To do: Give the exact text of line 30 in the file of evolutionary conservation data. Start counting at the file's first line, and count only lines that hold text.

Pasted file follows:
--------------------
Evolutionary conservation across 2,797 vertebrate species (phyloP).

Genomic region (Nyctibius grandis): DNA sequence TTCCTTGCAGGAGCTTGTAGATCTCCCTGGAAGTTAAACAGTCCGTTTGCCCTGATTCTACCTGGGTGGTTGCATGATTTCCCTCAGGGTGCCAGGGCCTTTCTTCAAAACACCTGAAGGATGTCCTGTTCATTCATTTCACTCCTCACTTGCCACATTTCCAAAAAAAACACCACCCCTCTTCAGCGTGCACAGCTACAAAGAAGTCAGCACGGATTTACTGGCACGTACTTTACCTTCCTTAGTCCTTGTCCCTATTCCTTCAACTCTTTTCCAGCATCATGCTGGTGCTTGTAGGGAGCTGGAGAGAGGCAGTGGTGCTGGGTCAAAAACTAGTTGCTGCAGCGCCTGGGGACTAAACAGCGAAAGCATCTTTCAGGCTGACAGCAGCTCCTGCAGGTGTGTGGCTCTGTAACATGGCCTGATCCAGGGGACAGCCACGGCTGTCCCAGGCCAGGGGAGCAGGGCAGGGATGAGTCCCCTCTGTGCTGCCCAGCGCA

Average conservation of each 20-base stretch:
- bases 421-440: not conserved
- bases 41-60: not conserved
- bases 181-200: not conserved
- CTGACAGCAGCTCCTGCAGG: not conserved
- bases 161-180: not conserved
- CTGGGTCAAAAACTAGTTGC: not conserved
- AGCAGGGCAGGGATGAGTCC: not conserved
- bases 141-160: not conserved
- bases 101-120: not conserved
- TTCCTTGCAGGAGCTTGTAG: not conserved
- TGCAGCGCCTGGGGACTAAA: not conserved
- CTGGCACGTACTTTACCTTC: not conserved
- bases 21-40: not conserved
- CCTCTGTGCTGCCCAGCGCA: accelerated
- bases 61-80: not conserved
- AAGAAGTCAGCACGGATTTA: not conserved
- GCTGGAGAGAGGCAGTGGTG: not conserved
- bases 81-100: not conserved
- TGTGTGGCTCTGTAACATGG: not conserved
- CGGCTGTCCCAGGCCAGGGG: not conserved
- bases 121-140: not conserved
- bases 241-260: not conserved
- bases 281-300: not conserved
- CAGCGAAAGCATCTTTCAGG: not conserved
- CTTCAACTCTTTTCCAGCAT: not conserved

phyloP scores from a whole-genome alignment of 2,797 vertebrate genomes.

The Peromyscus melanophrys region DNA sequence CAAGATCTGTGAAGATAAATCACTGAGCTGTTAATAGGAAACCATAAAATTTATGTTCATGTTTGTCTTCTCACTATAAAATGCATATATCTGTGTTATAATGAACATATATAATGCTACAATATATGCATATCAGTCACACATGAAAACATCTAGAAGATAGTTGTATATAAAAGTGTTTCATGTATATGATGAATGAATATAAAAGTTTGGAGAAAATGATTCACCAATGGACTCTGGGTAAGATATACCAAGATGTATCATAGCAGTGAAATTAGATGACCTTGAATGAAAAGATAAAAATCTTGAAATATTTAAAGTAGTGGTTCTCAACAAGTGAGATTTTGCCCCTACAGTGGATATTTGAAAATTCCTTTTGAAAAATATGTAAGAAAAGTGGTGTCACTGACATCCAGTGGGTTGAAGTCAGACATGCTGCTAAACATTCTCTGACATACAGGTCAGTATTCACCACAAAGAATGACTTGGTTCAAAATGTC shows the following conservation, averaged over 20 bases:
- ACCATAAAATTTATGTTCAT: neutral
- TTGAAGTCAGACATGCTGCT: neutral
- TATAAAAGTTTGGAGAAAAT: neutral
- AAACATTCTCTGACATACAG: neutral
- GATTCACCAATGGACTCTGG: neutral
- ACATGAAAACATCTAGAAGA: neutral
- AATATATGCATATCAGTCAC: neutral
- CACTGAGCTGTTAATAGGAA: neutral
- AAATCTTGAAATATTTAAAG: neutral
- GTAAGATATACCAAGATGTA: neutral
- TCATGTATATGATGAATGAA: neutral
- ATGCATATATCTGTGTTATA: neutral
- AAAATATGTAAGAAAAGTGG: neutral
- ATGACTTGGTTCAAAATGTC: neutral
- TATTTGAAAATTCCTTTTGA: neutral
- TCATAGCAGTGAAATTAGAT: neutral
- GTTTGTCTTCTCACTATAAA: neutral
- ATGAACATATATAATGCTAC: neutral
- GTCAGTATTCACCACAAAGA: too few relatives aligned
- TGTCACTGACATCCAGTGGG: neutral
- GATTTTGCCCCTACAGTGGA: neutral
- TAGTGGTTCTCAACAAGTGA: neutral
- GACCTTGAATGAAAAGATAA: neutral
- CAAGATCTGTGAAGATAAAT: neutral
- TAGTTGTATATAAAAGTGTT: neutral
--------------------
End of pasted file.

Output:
The Peromyscus melanophrys region DNA sequence CAAGATCTGTGAAGATAAATCACTGAGCTGTTAATAGGAAACCATAAAATTTATGTTCATGTTTGTCTTCTCACTATAAAATGCATATATCTGTGTTATAATGAACATATATAATGCTACAATATATGCATATCAGTCACACATGAAAACATCTAGAAGATAGTTGTATATAAAAGTGTTTCATGTATATGATGAATGAATATAAAAGTTTGGAGAAAATGATTCACCAATGGACTCTGGGTAAGATATACCAAGATGTATCATAGCAGTGAAATTAGATGACCTTGAATGAAAAGATAAAAATCTTGAAATATTTAAAGTAGTGGTTCTCAACAAGTGAGATTTTGCCCCTACAGTGGATATTTGAAAATTCCTTTTGAAAAATATGTAAGAAAAGTGGTGTCACTGACATCCAGTGGGTTGAAGTCAGACATGCTGCTAAACATTCTCTGACATACAGGTCAGTATTCACCACAAAGAATGACTTGGTTCAAAATGTC shows the following conservation, averaged over 20 bases: